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Google Reader is useful, reliable service that suffered from shameful neglect

A Google Reader page

A Google Reader page

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Updated: April 16, 2013 4:13PM

Nice try, Google. You thought that by releasing a whole bunch of little news items about the company while the whole world was focused on the Papal enclave, you could slip something past us. Well, the “Pope-a-dope” strategy didn’t work: we noticed, and how.

They’re eliminating Google Reader, starting on July 1. Not “eliminating support,” mind you; they’re pulling the plug on this popular newsreading and site aggregation service. No amount of begging and wheedling will bring it back.

Which is a shame, because I was really prepared to rend my garment over this one. Google Reader is/was an utterly essential part of my day. It summarizes and collates all of the newly posted items from hundreds of different blogs, news sites, and services into one handy reading window. I couldn’t maintain such a wide screen awareness of the world without Reader.

And as a centralized service, this “one handy reading window” articulates itself across all of my screens. I wake up, pull my MacBook into bed with me, and hit to get a wide bead on what’s happened during the 3 to 17 hours I’ve been asleep. I can move smoothly to my iPad and continue to read, via a third-party app, while I eat breakfast and then I leave the house and keep right on going with another third-party app on my Android phone at the garage while my car is getting its annual inspection. Each app checks with the Google Reader service to find out which articles have been posted since last I checked, and which ones I’ve read already.

All of this can happen because of some simple, open, and hugely popular standards. A syndication feed (usually shorthanded as “RSS,” but that’s a specific standard) is just a simple database file on the site’s server. Google Reader — or any other feedreader app on your desktop or mobile device — checks that file and uses it to present the site’s content to me in a format that I find easier to manage.

Sounds useful, doesn’t it? I read a couple of dozen webcomics every morning, thanks to RSS feeds. Without the aid of a feed reader, I’d remember to check three or four of them at most.

So why is Google pulling the plug? “Declining usage,” they say. Which seems odd because:

(a) The fact that Google did so little to improve the product made this a suicide-by-stagnation sort of death.

And (b) Gosh, Google, if usage was so low and you were apparently spending so little time improving it, Google Reader couldn’t have amounted to a significant drain on your resources, could it? Why not keep the lights on, just for the sake of the people who rely on Reader every day? To say nothing of the third-party developers who’ve crafted terrific apps and services that enhance the Reader experience?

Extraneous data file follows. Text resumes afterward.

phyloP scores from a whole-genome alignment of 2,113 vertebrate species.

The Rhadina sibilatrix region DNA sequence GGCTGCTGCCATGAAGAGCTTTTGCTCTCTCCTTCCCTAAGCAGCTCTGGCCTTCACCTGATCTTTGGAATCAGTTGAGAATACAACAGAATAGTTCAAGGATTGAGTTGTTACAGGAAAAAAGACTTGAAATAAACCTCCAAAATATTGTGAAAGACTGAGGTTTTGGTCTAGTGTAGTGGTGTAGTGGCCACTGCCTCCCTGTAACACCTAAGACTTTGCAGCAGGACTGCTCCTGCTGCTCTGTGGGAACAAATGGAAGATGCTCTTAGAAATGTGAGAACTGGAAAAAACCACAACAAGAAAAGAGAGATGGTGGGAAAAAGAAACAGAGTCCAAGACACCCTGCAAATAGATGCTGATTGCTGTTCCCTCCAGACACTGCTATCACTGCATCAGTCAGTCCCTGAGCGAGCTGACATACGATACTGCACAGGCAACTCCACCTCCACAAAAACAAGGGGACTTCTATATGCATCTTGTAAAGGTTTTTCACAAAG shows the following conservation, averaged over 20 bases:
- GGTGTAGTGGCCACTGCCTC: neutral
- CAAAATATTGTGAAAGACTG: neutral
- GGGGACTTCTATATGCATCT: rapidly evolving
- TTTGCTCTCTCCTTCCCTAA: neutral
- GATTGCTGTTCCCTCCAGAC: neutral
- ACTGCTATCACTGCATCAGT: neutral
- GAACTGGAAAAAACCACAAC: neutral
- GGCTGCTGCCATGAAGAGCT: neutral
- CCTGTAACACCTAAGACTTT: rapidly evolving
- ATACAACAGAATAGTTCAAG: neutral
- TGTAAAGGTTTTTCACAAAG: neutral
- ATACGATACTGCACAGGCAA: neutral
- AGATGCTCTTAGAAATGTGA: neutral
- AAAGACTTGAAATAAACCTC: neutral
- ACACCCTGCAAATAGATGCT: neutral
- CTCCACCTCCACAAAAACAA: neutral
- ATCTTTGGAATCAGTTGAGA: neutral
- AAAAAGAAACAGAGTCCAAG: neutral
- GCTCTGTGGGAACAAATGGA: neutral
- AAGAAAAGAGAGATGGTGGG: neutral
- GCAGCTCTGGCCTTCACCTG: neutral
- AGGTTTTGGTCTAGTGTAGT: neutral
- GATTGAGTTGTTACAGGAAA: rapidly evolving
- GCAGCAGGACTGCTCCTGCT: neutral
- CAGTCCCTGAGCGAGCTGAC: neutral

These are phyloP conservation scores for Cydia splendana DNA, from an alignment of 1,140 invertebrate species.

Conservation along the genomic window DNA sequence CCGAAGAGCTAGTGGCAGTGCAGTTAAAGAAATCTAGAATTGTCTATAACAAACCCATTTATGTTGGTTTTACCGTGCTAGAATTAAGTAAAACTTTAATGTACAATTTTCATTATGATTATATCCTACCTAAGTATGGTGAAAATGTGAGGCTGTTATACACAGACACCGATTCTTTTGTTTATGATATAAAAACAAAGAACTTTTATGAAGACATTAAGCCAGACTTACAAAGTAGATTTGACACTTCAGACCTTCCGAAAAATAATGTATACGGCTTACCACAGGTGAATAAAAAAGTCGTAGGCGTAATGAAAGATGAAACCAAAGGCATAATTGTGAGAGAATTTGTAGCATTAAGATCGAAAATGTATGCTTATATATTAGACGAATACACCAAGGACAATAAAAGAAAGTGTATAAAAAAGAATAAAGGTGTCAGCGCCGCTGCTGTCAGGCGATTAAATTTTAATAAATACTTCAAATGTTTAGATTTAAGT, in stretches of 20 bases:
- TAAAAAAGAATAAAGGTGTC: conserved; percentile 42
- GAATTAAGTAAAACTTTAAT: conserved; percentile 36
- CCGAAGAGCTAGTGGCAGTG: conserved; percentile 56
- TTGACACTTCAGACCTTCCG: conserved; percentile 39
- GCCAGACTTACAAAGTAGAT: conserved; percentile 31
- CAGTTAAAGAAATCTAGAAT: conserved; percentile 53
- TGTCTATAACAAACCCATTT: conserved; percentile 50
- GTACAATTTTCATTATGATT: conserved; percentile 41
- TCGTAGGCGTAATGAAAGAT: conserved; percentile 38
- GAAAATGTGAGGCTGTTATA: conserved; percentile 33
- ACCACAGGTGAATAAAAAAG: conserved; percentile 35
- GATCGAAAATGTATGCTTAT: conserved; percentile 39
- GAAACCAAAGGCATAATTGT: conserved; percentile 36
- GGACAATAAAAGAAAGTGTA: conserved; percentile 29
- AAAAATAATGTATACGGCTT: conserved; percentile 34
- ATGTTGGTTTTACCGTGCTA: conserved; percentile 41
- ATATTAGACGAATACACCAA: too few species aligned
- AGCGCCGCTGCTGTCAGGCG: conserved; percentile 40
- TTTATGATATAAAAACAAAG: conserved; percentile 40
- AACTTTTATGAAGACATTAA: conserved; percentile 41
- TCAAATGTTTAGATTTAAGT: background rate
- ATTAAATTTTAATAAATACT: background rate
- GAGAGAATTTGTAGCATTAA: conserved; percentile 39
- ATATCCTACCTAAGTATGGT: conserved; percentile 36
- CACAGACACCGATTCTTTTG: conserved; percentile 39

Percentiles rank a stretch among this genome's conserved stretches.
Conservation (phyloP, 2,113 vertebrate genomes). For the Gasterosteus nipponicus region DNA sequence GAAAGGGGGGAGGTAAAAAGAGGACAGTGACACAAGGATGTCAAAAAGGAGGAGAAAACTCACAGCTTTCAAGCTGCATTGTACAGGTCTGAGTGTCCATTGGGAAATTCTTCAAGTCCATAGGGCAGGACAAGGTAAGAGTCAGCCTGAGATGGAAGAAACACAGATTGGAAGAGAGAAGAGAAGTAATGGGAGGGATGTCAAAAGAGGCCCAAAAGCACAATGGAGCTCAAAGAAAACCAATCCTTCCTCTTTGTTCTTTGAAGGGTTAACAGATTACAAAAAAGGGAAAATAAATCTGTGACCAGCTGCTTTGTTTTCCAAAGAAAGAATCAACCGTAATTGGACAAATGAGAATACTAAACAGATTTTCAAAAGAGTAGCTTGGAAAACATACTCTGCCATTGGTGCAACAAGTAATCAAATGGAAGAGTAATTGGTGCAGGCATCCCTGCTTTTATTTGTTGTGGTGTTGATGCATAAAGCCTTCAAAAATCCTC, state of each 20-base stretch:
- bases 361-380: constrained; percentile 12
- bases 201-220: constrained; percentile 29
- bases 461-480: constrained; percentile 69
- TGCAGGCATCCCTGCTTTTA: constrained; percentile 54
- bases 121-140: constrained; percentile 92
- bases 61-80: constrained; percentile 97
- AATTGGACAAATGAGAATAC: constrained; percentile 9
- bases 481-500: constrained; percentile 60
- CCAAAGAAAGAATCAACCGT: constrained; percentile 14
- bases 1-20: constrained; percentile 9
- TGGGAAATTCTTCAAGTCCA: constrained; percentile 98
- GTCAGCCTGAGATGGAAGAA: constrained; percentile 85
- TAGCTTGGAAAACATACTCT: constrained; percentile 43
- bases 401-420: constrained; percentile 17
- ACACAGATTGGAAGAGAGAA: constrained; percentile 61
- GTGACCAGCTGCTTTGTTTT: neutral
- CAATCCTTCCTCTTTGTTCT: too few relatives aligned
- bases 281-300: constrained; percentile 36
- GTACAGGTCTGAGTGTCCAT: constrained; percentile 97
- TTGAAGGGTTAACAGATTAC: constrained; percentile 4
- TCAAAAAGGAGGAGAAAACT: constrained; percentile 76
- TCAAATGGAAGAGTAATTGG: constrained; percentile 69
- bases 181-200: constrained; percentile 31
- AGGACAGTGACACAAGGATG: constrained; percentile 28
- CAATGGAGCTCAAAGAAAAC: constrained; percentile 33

The only answer that comes to mind is that Reader doesn’t include any opportunities for advertising, which is Google’s main business. Worse, Reader encourages users of the Web to view site content in this (usually) ad-free environment, instead of visiting the originating webpages. The only remaining upside of Google Reader for the company would have been as a mechanism for learning about a user’s reading habits, preferences, and community connections. But they’re canceling Reader, so it couldn’t have been terribly valuable, and Google+ already fulfills the function of Harvester Of Personalized Social Graph Data.

The argument against RSS is that Twitter, Facebook, and other social media networks have stepped in to fill its original role. True, you can Follow the Sun-Times and get links to most of its top stories via your Twitter feed. Follow me directly at @ihnatko and you’ll get my Sun-Times stuff plus my articles for other sites, plus my podcast episodes, plus occasional photos and an exhausting run of Pope jokes if you hit me on the wrong day. Terrific multiplatform apps like Flipboard and Pulse repurpose the links and postings from social feeds into beautiful electronic magazines, on the fly.

It’s a frustrating argument because it’s so...correct. “Like” and “Follow” buttons are dirt-simple for ordinary Humans to use. RSS isn’t anywhere on the “complicated” spectrum, but it’s still harder. Look how many words I had to chop down and burn to explain it. And although subscribing to a site’s RSS feed is as simple as clicking a single button in your browser, the button needs to be installed by the user. “Install,” you’ll recall, is a two-syllable word that sends many Humans screaming and running by the intonation of the second consonant.